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Bystanders & Collateral Damage

April 28, 2013

Drama. We raised this point in our recent Post and Deal Book on the proposed Valeant acquisition of Actavis in an all stock deal (please see, (B)(N) VRX Valeant Pharmaceuticals International, April 2013) and a lot of you are pretty excited about it, judging by the hits on RiskWerk this morning, from thirty countries, and many in the 3rd world which keeps different hours from us.

It’s the beginning of a song that we sing at The RiskWerk Company and it goes like this:

If you don’t know the price of risk,
then you don’t know anything about the stock price
(Goetze 2009).

That’s hard to sing for most investors in the major markets because they don’t know the words, “the” – “price” – “of” – “risk”. Moreover, The RiskWerk Company has a “lock” on it, and is mum, at least for the way in which we calculate it, but we also think that there are other ways in which to calculate something that is just as good, or just as effective, depending on its purpose, and we’ve shown how such a thing can be discovered and tested. Please see our Posts on The Price of Risk, August 2012 and The Nash Equilibrium & Its Stock Price, October 2012, and Earnings Don’t Matter, April 2013, and the “practice”, The Wall Street Put, April 2013. On the plus side, The RiskWerk Company does provide the “major lift” – earn while you learn – for serious players. Please see our Post, The RiskWerk Company Training Programme, October 2012.

In our view, the Valeant offer for Actavis was correctly and rightly scorned because if Valeant had known the price of risk, then the deal would have been pitched as a merger of equals, with new opportunities for both companies, rather than an acquisition of the “big fish eats smaller one” variety, a concept that is hard to swallow for a company that has made more than twenty acquisitions in the last three years, and that pays no dividends and has negligible to negative earnings to show for it, but a stock price that has gained +50% in the last year and +30% since December. Moreover, Actavis itself was created on the acquisition trail and is now the world’s third largest generic pharma company, after Teva and the Sandoz unit of Novartis, and it too pays no dividends and has negligible earnings to show for it, but a stock price that is also up +60% in the last year and +20% since December.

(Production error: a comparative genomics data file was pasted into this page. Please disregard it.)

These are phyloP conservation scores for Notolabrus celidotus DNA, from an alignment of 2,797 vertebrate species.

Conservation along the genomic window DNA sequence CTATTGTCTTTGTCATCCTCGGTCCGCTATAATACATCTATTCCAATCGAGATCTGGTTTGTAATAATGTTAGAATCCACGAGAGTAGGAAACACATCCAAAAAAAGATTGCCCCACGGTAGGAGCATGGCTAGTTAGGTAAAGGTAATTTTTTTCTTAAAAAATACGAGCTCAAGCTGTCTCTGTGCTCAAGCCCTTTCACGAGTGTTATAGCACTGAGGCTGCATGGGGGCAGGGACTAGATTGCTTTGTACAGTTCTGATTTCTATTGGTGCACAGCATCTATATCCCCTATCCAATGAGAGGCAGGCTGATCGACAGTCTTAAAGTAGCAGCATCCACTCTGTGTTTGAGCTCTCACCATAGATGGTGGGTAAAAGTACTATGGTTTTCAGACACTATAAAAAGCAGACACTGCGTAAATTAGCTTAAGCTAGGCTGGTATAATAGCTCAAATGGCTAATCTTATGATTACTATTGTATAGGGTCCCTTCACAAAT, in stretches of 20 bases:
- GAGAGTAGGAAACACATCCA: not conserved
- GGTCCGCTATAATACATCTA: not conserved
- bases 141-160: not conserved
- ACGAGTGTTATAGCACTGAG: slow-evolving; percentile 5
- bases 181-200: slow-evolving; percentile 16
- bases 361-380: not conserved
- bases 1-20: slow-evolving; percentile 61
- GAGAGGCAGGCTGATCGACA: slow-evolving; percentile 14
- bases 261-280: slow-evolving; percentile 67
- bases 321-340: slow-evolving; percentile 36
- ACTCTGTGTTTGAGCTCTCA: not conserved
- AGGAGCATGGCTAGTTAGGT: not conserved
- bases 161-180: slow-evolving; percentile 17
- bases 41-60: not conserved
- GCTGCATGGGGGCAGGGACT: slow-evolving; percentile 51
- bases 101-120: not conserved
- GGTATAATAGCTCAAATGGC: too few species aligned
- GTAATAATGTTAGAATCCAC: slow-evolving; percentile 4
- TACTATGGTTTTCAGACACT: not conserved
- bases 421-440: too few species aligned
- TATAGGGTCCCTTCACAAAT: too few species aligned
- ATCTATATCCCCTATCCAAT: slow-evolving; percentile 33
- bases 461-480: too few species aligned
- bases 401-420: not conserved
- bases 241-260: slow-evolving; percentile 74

We don’t question the “stock price” – Bravo! we say, it is revealed by the efforts tens of thousands of investors who are buying and selling the stocks in large quantities every day – but the foundation is the price of risk and, generally, they don’t know what it is, or what it means, or that it even exists, and so, they are figuratively walking, or running, to work every day and at home at night, after another hard day of “wishing” but no reason to “hope” because they don’t know where they are. Tomorrow is just another day of waiting, wishing, and hoping for more news and more volatility. Please see our Post, Guts, Glory, And A Good Story, April 2013.

dice

It’s Not A Game Of Chance

The “price of risk” is calculated for only one purpose – to banish “investment risk” by knowing what it is and where it is – because we make investments not to have a better chance of losing our money, but of keeping it and obtaining a hopeful, but not necessarily guaranteed, return above the rate of inflation.